To form the via 22 so that it exposes the UBM 16 precisely, the location of the UBM 16 has to be determined first. To achieve that, fiducial marks can be prepared in advance on the bottom side of the semiconductor device 10. Then, by inspecting the positions of the fiducial marks and their positional relationship to the I/O pad 12, the exact location of the UBM 16 can be determined. An alternative approach is to utilize an X-ray apparatus that can “see” through the metallic foil 20 of FIG. 1C to directly determine the exact location of the UBM 16.

The most significant features of the present invention are as follows. First, instead of only gold and solder, an element selected from a large collection of highly conductive metallic materials such as gold, silver, copper, tin, etc. or an alloy of these highly conductive metallic materials can be used to form the metallic bump 28 through electroless deposition and electroplating. Secondly, the metallic bump 28's bonding to the I/O pad 12 is not solely relied on the adhesion between the metallic bump 28 and the UBM 16. According to the present invention, the isolative layer 18 provides additional adhesion, thereby achieving a superior bonding between the metallic bump 28 and the I/O pad 12.

Although the present invention has been described with reference to the preferred embodiments, it will be understood that the invention is not limited to the details described thereof. Various substitutions and modifications have been suggested in the foregoing description, and others will occur to those of ordinary skill in the art. Therefore, all such substitutions and modifications are intended to be embraced within the scope of the invention as defined in the appended claims.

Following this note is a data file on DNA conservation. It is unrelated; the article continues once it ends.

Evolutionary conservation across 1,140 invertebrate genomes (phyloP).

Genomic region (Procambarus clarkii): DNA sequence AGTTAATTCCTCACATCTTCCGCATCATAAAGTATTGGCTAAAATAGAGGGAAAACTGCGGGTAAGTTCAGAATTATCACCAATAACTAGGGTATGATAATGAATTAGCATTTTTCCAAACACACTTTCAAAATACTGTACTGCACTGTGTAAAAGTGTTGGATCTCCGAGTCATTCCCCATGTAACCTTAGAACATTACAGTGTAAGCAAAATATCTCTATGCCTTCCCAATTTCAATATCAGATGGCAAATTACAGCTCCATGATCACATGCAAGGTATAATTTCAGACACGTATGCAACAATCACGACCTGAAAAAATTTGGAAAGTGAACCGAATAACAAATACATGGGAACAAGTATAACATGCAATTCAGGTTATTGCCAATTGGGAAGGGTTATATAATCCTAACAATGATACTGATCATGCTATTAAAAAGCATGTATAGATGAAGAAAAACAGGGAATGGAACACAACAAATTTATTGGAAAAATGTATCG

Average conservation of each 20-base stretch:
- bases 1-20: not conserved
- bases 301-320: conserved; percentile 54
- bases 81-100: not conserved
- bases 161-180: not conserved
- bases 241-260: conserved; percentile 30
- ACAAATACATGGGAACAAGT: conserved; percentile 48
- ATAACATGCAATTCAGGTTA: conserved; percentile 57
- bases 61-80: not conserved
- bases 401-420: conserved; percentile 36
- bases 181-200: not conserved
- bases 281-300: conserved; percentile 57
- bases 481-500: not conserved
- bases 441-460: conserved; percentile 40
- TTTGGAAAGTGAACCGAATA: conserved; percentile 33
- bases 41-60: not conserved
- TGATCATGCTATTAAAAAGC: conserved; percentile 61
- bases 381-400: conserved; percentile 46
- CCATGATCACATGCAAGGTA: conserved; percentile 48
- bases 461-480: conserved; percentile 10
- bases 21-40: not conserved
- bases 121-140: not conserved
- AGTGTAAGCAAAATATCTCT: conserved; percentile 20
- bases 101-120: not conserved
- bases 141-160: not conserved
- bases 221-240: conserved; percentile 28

Patent Citations
Cited PatentFiling datePublication dateApplicantTitle
US4742023 *Aug 19, 1987May 3, 1988Fujitsu LimitedMethod for producing a semiconductor device
US5293006 *Aug 7, 1992Mar 8, 1994McncInterconnection system for a microelectronic substrate
US5418186 *Jul 15, 1994May 23, 1995Samsung Electronics Co., Ltd.Method for manufacturing a bump on a semiconductor chip
US5445979 *Oct 28, 1994Aug 29, 1995Fujitsu LimitedMethod of making field effect compound semiconductor device with eaves electrode
US5492235 *Dec 1, 1994Feb 20, 1996Intel CorporationProcess for single mask C4 solder bump fabrication
US5508229 *May 24, 1994Apr 16, 1996National Semiconductor CorporationMethod for forming solder bumps in semiconductor devices
US5888892 *May 22, 1996Mar 30, 1999Sony CorporationMetal layer pattern forming method
US5895271 *Dec 27, 1995Apr 20, 1999Sony CorporationMetal film forming method
US5933752 *Nov 26, 1997Aug 3, 1999Sony CorporationMethod and apparatus for forming solder bumps for a semiconductor device
US5946590 *Dec 9, 1997Aug 31, 1999Citizen Watch Co., Ltd.Method for making bumps
US6117299 *May 9, 1997Sep 12, 2000McncMethods of electroplating solder bumps of uniform height on integrated circuit substrates
US6162652 *Dec 31, 1997Dec 19, 2000Intel CorporationProcess for sort testing C4 bumped wafers
US6169021 *Dec 18, 1998Jan 2, 2001Micron Technology, Inc.Method of making a metallized recess in a substrate
US6268114 *Sep 18, 1998Jul 31, 2001Taiwan Semiconductor Manufacturing Company, LtdMetallurgy, patterning, heating